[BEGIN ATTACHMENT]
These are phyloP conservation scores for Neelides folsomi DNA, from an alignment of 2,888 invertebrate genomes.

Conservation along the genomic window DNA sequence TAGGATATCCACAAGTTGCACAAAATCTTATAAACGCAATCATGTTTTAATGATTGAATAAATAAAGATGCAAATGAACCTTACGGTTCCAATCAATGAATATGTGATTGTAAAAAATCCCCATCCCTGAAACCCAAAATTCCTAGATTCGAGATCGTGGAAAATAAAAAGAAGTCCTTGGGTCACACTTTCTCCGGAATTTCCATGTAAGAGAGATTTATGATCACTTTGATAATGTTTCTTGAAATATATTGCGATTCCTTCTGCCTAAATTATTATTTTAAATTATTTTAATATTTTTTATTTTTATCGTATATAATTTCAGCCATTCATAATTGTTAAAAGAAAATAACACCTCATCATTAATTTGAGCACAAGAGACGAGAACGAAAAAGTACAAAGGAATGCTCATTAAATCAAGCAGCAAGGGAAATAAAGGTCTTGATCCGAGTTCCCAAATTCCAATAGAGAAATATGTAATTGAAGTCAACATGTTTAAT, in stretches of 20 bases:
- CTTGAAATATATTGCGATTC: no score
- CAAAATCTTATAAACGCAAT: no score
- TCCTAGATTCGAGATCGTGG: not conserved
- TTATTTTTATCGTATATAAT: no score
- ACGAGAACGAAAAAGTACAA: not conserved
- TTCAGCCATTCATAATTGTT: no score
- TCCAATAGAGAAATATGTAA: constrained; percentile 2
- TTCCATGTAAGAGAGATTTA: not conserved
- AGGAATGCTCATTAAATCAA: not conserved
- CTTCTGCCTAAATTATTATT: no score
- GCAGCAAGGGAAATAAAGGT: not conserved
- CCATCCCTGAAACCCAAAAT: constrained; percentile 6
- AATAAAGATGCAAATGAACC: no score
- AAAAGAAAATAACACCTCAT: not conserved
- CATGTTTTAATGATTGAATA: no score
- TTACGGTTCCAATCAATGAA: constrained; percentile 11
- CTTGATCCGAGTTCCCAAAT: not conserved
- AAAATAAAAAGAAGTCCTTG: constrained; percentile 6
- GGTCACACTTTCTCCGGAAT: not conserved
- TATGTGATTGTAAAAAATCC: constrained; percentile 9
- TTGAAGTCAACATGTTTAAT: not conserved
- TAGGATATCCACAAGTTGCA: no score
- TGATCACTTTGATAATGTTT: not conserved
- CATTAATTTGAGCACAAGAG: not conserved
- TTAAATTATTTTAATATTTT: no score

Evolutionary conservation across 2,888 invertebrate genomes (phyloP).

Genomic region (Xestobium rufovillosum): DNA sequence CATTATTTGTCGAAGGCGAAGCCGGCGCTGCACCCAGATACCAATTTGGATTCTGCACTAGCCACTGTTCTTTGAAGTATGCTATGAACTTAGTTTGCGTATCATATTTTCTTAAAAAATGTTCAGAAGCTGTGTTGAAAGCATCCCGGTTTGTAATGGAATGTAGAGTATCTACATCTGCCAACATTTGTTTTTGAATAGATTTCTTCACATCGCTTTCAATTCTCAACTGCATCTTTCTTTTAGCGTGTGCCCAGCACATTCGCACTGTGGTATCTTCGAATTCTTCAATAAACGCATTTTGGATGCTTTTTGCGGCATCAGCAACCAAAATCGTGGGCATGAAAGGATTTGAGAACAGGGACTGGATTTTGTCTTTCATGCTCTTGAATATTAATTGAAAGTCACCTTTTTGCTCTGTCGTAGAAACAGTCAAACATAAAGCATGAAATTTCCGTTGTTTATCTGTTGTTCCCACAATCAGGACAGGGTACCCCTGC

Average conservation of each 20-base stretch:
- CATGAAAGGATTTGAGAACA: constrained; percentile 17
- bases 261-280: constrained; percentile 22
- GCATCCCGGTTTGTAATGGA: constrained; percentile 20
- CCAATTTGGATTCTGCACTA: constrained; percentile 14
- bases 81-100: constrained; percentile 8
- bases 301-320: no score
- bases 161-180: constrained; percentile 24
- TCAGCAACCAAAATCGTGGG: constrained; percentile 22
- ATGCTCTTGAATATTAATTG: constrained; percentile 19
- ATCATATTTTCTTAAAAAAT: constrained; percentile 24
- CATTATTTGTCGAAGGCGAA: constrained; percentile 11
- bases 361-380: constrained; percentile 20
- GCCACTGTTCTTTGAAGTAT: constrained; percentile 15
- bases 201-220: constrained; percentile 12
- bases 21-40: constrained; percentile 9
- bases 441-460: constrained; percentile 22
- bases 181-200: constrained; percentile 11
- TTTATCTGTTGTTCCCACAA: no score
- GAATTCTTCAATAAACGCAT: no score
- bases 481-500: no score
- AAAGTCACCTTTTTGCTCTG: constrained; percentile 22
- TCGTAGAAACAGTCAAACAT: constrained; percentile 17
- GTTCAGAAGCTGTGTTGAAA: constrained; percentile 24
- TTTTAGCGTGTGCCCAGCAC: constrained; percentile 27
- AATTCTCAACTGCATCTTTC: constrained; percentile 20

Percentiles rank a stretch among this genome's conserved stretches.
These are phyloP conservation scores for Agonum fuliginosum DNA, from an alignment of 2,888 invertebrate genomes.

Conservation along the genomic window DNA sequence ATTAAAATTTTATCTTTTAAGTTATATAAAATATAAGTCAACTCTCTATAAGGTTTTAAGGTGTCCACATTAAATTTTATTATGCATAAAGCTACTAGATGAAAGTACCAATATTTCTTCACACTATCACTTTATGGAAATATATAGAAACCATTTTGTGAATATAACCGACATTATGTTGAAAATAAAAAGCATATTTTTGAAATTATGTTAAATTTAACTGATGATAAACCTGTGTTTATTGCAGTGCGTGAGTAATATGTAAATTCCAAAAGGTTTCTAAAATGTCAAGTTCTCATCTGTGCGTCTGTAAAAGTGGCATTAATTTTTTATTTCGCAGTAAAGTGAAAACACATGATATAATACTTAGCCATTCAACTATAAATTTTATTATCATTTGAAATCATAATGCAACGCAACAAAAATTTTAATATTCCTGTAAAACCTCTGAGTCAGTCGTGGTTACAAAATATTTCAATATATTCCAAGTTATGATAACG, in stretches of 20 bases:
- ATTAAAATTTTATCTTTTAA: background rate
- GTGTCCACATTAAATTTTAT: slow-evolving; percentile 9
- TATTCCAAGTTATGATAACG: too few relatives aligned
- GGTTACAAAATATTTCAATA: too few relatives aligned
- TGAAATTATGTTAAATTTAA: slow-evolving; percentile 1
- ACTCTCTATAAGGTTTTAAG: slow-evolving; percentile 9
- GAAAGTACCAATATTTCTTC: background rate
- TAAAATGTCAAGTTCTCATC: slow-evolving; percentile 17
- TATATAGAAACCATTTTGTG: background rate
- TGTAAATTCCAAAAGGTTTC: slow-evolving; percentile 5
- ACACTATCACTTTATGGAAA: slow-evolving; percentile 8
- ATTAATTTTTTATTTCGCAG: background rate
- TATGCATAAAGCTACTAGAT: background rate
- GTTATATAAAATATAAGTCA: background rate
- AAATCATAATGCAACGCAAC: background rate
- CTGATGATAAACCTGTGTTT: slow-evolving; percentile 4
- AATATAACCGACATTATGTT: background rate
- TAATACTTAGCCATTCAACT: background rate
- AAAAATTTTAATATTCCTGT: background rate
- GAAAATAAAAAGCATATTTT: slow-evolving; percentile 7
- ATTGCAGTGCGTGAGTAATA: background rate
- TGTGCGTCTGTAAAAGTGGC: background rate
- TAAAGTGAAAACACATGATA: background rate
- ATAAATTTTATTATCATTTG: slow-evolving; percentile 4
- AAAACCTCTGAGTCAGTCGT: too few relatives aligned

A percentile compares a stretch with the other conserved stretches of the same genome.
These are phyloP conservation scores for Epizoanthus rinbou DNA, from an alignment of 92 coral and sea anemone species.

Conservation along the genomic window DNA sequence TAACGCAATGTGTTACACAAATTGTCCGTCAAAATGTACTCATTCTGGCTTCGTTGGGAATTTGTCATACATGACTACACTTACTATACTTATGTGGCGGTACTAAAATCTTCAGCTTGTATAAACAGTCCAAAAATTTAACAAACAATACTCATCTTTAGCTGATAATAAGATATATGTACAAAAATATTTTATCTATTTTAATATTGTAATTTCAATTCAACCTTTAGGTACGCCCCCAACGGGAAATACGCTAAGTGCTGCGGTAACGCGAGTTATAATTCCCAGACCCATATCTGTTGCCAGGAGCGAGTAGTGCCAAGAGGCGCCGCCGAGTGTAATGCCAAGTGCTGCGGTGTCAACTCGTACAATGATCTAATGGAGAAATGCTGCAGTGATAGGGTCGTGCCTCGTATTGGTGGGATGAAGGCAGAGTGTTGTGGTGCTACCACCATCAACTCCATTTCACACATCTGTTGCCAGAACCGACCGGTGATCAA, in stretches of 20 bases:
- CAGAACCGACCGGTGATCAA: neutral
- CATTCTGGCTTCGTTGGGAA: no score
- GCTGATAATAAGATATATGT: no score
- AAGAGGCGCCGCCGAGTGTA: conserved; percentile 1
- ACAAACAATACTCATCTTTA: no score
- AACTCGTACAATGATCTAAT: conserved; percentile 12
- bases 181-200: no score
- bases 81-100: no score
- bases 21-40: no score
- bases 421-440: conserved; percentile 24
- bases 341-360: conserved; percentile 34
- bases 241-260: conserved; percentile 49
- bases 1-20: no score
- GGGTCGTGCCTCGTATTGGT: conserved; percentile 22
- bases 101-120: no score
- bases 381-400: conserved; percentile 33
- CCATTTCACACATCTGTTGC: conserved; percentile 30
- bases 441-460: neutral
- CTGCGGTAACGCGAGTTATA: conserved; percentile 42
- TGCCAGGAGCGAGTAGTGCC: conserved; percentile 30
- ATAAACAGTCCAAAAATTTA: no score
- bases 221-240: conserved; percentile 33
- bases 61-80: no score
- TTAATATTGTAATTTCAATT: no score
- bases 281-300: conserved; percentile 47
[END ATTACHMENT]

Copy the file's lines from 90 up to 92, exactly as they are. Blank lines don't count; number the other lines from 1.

- AAGAGGCGCCGCCGAGTGTA: conserved; percentile 1
- ACAAACAATACTCATCTTTA: no score
- AACTCGTACAATGATCTAAT: conserved; percentile 12